Even though there are indications that overall cloud data center spend may be slowing down, the biggest cloud providers continue spending billions to expand their platforms’ physical scale.
Amazon, Microsoft, and Alphabet all reported their earnings for the quarter ended September 30 this week, and all three said they invested a ton of money in data centers during the quarter. They don’t report the exact amounts they spend on data centers – usually lumping that number with spending on other things – but it’s safe to say that data centers represent the bulk of the bucket they're in.
While it’s advantageous for these companies to send a message to customers that they’re willing to spend big on infrastructure to support them, it’s not advantageous to say exactly how much they’re spending. That’s more information than any of the players in the cloud arms race likes the others to have.
But we can get at least an approximate idea of the level of data center spend from what they do disclose. Google’s parent Alphabet, for example, spent close to $5.6 billion on “production equipment, data center construction, and facilities” during the quarter, Alphabet CFO Ruth Porat said on an earnings call Thursday. That’s up from $3.6 billion spent on the same things during the same period last year.
The increase in spending, she explained, was due to a ramp-up in data center construction and network infrastructure investment. “Relative to last year, it's important to note that data center construction is an increasing percentage of our CapEx investment,” she said. “We're now in various stages of developing more than 20 data center sites globally. We're also investing in network infrastructure, such as undersea cables, so we can deliver speed and quality.”
Google obscures its cloud revenue too, reporting it as part of an “other revenue” bucket. That bucket’s size in the most recent quarter was $4.6 billion, up 29 percent year over year, a growth rate “fueled by cloud and Play,” Porat said, referring to the Android mobile app marketplace.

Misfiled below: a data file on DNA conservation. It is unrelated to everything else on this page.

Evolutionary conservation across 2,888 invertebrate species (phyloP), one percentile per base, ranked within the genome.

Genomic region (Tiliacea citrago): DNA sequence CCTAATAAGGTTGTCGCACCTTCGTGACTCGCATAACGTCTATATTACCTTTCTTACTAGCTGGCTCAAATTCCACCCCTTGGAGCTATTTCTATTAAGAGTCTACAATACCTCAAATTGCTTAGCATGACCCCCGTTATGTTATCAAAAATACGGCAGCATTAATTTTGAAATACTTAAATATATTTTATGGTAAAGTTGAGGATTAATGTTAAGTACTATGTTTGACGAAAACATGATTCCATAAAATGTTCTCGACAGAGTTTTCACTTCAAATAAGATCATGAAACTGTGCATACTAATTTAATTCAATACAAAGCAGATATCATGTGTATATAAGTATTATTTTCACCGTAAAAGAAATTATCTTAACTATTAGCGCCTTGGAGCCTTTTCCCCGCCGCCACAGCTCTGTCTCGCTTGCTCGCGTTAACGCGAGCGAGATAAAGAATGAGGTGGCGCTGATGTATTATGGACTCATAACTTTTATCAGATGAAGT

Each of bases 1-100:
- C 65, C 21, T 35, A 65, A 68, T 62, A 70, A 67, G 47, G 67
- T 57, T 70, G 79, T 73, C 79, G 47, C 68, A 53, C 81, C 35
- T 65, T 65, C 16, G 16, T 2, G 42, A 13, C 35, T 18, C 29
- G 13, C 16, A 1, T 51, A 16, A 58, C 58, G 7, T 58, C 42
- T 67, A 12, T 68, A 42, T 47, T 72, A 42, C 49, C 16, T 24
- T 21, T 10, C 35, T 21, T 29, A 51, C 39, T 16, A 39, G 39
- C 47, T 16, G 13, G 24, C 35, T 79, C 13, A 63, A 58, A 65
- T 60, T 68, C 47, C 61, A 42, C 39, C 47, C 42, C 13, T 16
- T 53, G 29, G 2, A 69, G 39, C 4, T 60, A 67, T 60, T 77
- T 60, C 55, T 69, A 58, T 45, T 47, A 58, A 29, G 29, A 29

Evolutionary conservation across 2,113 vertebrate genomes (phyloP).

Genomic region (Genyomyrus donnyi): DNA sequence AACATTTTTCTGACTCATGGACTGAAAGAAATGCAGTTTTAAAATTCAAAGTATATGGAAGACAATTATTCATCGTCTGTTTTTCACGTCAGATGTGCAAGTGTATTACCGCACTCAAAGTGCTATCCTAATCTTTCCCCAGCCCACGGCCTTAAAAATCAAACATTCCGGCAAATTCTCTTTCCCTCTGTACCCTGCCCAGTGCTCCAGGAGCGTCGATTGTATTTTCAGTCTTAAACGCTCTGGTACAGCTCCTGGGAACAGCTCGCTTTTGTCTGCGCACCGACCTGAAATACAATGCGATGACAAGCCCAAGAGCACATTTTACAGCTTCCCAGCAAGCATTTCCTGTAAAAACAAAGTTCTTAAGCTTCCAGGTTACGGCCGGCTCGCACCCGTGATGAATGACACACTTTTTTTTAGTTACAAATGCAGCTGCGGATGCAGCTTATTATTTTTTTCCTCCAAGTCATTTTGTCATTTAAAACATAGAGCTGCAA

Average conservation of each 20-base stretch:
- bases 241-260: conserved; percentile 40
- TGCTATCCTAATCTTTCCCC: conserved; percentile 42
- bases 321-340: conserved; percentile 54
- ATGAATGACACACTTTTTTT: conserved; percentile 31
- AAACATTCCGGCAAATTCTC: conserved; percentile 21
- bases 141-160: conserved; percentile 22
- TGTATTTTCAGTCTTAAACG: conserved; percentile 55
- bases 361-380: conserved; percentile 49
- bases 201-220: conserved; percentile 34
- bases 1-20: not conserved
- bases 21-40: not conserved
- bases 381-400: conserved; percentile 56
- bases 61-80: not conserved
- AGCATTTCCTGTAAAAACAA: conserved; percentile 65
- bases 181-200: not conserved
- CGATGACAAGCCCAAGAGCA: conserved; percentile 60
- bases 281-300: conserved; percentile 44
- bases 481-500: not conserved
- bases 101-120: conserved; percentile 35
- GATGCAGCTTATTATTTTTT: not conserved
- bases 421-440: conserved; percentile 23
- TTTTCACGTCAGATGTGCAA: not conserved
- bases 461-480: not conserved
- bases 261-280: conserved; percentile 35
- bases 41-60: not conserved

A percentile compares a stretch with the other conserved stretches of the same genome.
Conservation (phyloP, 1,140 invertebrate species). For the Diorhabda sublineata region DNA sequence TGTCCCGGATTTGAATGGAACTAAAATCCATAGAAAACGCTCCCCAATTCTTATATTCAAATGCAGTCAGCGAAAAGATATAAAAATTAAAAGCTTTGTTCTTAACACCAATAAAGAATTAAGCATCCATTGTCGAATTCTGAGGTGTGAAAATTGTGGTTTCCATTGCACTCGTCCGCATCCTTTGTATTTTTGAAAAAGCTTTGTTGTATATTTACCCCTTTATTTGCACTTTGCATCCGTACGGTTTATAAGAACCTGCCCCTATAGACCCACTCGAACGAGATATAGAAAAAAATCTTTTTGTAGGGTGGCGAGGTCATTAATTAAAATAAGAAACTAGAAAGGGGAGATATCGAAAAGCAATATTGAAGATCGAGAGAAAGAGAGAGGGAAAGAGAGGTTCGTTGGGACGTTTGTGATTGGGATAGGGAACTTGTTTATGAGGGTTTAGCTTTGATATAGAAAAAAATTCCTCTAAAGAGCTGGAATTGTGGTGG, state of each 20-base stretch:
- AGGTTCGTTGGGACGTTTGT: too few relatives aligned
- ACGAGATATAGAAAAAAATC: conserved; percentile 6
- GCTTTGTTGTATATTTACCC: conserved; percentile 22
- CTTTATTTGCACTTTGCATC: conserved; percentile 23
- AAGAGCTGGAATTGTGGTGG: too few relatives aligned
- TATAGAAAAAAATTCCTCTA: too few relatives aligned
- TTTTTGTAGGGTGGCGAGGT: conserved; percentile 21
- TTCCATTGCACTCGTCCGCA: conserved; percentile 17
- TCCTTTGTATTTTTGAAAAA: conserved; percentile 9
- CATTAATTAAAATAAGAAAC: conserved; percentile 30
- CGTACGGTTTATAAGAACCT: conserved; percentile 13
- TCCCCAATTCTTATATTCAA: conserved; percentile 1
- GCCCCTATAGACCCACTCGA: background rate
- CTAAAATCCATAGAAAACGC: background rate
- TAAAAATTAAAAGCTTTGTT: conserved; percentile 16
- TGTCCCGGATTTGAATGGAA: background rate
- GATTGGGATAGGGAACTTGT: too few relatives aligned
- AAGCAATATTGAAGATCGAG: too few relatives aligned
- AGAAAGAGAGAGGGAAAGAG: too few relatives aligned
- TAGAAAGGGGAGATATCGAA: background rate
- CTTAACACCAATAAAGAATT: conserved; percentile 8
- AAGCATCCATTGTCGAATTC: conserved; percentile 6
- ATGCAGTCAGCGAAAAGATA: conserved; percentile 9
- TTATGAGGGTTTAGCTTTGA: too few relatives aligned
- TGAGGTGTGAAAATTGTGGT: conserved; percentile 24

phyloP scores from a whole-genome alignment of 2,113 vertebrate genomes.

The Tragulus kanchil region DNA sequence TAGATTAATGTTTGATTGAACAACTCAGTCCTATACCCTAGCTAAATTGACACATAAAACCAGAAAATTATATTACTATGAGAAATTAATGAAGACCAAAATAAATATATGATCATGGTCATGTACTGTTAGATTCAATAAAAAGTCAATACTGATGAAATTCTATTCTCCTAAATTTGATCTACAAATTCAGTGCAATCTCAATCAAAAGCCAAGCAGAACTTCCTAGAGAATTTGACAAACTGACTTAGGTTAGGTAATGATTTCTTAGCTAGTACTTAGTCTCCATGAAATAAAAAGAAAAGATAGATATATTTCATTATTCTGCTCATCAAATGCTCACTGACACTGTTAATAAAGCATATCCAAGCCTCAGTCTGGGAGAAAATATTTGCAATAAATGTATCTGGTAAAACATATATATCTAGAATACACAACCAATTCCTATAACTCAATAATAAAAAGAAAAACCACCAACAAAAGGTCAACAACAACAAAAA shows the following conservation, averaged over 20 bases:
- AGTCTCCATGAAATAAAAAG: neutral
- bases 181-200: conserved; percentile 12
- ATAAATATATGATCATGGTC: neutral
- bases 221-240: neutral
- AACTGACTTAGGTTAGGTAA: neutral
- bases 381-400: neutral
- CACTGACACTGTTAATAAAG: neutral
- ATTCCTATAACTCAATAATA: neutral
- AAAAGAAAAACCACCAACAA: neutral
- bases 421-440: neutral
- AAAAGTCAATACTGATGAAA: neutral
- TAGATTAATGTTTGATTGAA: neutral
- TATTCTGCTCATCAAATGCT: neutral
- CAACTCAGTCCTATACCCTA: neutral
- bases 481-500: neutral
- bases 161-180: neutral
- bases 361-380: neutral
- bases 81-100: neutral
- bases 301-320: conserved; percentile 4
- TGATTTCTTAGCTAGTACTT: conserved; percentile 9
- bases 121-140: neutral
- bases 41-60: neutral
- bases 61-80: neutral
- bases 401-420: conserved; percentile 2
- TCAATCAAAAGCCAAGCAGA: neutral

Amazon, the leader of the cloud pack, reports its data center spend as part of a capital leases bucket, whose size during the quarter was $2.33 billion. The rate of growth in the company’s spending on data centers has slowed down a lot compared to a year ago.
On its earnings call (also Thursday), Amazon CFO Brian Olsavsky sought to assure analysts that the level of investment wasn’t growing as much because of the efficiency of the company’s data centers. Having more efficient data centers means you don’t have to build as many of them, which in turn helps improve profit margins.
“If you look at capital leases – which is where we spend money for the data centers – it’s up only 9 percent year-over-year (trailing 12 months), and it was up 69 percent last year, at the end of the year,” Olsavsky said. Capital leases for the 12 months ended on September 30 totaled $9.7 billion.
“You see the operating margin for AWS is up to 31 percent this quarter. A lot of that is based on efficiencies of our data centers,” he said. “Not only for the AWS business – they’re also for our Amazon consumer businesses, who is AWS’s biggest customer.”
Amazon reported $6.68 billion in AWS revenue for the quarter – up 46 percent year over year.
Microsoft, the second-biggest cloud provider, obscures revenue from its Azure cloud services by reporting it as part of an Intelligent Cloud bucket, which also includes its server software sales. Intelligent Cloud revenue was $8.6 billion, up 24 percent year over year, the company said.
Azure revenue was up 76 percent year over year. By one Stifel Nicolaus & Co. analyst’s estimate, that revenue was $2.69 billion.
Backing this rate of growth are billions of dollars spent every quarter on new data center capacity.
“As expected, capital expenditures including financed leases were up sequentially to $4.3 billion, driven by ongoing investment to meet demand for our cloud services,” Microsoft CFO Amy Hood said on an earnings call Wednesday.
Like Amazon, Microsoft is looking at a deceleration in infrastructure spending in the quarters to come. “For CapEx, we continue to expect the growth rate for the year to moderate, even as we meet demand for our cloud services,” Hood said.